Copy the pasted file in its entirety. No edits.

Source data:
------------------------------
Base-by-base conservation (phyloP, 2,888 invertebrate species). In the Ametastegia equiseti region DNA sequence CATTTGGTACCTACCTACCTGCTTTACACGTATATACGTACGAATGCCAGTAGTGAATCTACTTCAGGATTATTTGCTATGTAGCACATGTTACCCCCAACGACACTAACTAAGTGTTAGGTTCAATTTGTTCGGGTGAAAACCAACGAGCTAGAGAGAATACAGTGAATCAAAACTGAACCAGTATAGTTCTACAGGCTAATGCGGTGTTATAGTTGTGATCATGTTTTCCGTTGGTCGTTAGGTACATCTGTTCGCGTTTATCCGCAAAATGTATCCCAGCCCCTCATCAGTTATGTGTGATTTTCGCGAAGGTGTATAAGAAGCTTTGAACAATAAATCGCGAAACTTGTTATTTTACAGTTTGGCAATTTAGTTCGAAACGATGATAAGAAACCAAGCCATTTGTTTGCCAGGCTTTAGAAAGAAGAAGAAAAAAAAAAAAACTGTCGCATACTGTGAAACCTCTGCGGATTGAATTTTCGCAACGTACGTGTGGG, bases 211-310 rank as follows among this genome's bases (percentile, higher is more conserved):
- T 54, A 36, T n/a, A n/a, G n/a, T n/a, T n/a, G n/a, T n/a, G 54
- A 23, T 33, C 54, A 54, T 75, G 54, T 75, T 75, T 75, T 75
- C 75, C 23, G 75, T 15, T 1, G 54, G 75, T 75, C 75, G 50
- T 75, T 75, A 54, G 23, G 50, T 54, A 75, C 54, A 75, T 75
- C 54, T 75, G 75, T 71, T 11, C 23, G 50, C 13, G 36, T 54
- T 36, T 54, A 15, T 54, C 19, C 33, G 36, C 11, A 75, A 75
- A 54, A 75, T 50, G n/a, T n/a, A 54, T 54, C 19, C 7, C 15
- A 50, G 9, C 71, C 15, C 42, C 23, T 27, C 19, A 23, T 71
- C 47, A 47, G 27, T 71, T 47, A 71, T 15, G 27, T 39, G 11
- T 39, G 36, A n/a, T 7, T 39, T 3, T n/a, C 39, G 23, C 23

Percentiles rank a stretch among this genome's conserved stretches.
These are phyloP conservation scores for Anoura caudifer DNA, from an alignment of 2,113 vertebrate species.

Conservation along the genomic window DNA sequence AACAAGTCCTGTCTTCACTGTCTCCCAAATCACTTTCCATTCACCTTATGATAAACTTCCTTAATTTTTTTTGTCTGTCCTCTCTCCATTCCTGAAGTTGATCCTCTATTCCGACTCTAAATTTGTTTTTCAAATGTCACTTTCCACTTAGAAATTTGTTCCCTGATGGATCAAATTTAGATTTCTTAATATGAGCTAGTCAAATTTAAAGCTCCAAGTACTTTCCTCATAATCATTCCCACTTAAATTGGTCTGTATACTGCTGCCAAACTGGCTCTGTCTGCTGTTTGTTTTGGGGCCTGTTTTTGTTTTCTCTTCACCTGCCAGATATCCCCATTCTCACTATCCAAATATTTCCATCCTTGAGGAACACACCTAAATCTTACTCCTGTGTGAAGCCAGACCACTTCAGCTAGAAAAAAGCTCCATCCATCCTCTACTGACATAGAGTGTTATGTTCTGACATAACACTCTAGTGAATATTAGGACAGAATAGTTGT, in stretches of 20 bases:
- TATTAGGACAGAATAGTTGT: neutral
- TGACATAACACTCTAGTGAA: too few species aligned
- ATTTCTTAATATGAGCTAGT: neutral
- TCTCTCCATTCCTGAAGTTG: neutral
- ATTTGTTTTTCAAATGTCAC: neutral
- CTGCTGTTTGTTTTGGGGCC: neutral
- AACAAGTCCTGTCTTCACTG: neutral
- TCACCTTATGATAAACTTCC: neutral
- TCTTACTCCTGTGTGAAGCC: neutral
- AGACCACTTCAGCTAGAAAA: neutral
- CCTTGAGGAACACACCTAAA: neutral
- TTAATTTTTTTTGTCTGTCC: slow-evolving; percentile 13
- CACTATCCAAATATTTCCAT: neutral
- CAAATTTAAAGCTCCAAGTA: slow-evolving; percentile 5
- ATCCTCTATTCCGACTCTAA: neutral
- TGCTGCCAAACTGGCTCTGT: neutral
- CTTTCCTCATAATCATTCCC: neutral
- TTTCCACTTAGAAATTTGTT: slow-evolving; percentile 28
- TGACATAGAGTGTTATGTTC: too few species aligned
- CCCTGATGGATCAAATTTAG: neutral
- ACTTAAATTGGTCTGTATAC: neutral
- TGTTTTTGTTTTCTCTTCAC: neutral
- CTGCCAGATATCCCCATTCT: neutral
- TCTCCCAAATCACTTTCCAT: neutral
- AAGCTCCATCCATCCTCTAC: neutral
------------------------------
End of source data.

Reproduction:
Base-by-base conservation (phyloP, 2,888 invertebrate species). In the Ametastegia equiseti region DNA sequence CATTTGGTACCTACCTACCTGCTTTACACGTATATACGTACGAATGCCAGTAGTGAATCTACTTCAGGATTATTTGCTATGTAGCACATGTTACCCCCAACGACACTAACTAAGTGTTAGGTTCAATTTGTTCGGGTGAAAACCAACGAGCTAGAGAGAATACAGTGAATCAAAACTGAACCAGTATAGTTCTACAGGCTAATGCGGTGTTATAGTTGTGATCATGTTTTCCGTTGGTCGTTAGGTACATCTGTTCGCGTTTATCCGCAAAATGTATCCCAGCCCCTCATCAGTTATGTGTGATTTTCGCGAAGGTGTATAAGAAGCTTTGAACAATAAATCGCGAAACTTGTTATTTTACAGTTTGGCAATTTAGTTCGAAACGATGATAAGAAACCAAGCCATTTGTTTGCCAGGCTTTAGAAAGAAGAAGAAAAAAAAAAAAACTGTCGCATACTGTGAAACCTCTGCGGATTGAATTTTCGCAACGTACGTGTGGG, bases 211-310 rank as follows among this genome's bases (percentile, higher is more conserved):
- T 54, A 36, T n/a, A n/a, G n/a, T n/a, T n/a, G n/a, T n/a, G 54
- A 23, T 33, C 54, A 54, T 75, G 54, T 75, T 75, T 75, T 75
- C 75, C 23, G 75, T 15, T 1, G 54, G 75, T 75, C 75, G 50
- T 75, T 75, A 54, G 23, G 50, T 54, A 75, C 54, A 75, T 75
- C 54, T 75, G 75, T 71, T 11, C 23, G 50, C 13, G 36, T 54
- T 36, T 54, A 15, T 54, C 19, C 33, G 36, C 11, A 75, A 75
- A 54, A 75, T 50, G n/a, T n/a, A 54, T 54, C 19, C 7, C 15
- A 50, G 9, C 71, C 15, C 42, C 23, T 27, C 19, A 23, T 71
- C 47, A 47, G 27, T 71, T 47, A 71, T 15, G 27, T 39, G 11
- T 39, G 36, A n/a, T 7, T 39, T 3, T n/a, C 39, G 23, C 23

Percentiles rank a stretch among this genome's conserved stretches.
These are phyloP conservation scores for Anoura caudifer DNA, from an alignment of 2,113 vertebrate species.

Conservation along the genomic window DNA sequence AACAAGTCCTGTCTTCACTGTCTCCCAAATCACTTTCCATTCACCTTATGATAAACTTCCTTAATTTTTTTTGTCTGTCCTCTCTCCATTCCTGAAGTTGATCCTCTATTCCGACTCTAAATTTGTTTTTCAAATGTCACTTTCCACTTAGAAATTTGTTCCCTGATGGATCAAATTTAGATTTCTTAATATGAGCTAGTCAAATTTAAAGCTCCAAGTACTTTCCTCATAATCATTCCCACTTAAATTGGTCTGTATACTGCTGCCAAACTGGCTCTGTCTGCTGTTTGTTTTGGGGCCTGTTTTTGTTTTCTCTTCACCTGCCAGATATCCCCATTCTCACTATCCAAATATTTCCATCCTTGAGGAACACACCTAAATCTTACTCCTGTGTGAAGCCAGACCACTTCAGCTAGAAAAAAGCTCCATCCATCCTCTACTGACATAGAGTGTTATGTTCTGACATAACACTCTAGTGAATATTAGGACAGAATAGTTGT, in stretches of 20 bases:
- TATTAGGACAGAATAGTTGT: neutral
- TGACATAACACTCTAGTGAA: too few species aligned
- ATTTCTTAATATGAGCTAGT: neutral
- TCTCTCCATTCCTGAAGTTG: neutral
- ATTTGTTTTTCAAATGTCAC: neutral
- CTGCTGTTTGTTTTGGGGCC: neutral
- AACAAGTCCTGTCTTCACTG: neutral
- TCACCTTATGATAAACTTCC: neutral
- TCTTACTCCTGTGTGAAGCC: neutral
- AGACCACTTCAGCTAGAAAA: neutral
- CCTTGAGGAACACACCTAAA: neutral
- TTAATTTTTTTTGTCTGTCC: slow-evolving; percentile 13
- CACTATCCAAATATTTCCAT: neutral
- CAAATTTAAAGCTCCAAGTA: slow-evolving; percentile 5
- ATCCTCTATTCCGACTCTAA: neutral
- TGCTGCCAAACTGGCTCTGT: neutral
- CTTTCCTCATAATCATTCCC: neutral
- TTTCCACTTAGAAATTTGTT: slow-evolving; percentile 28
- TGACATAGAGTGTTATGTTC: too few species aligned
- CCCTGATGGATCAAATTTAG: neutral
- ACTTAAATTGGTCTGTATAC: neutral
- TGTTTTTGTTTTCTCTTCAC: neutral
- CTGCCAGATATCCCCATTCT: neutral
- TCTCCCAAATCACTTTCCAT: neutral
- AAGCTCCATCCATCCTCTAC: neutral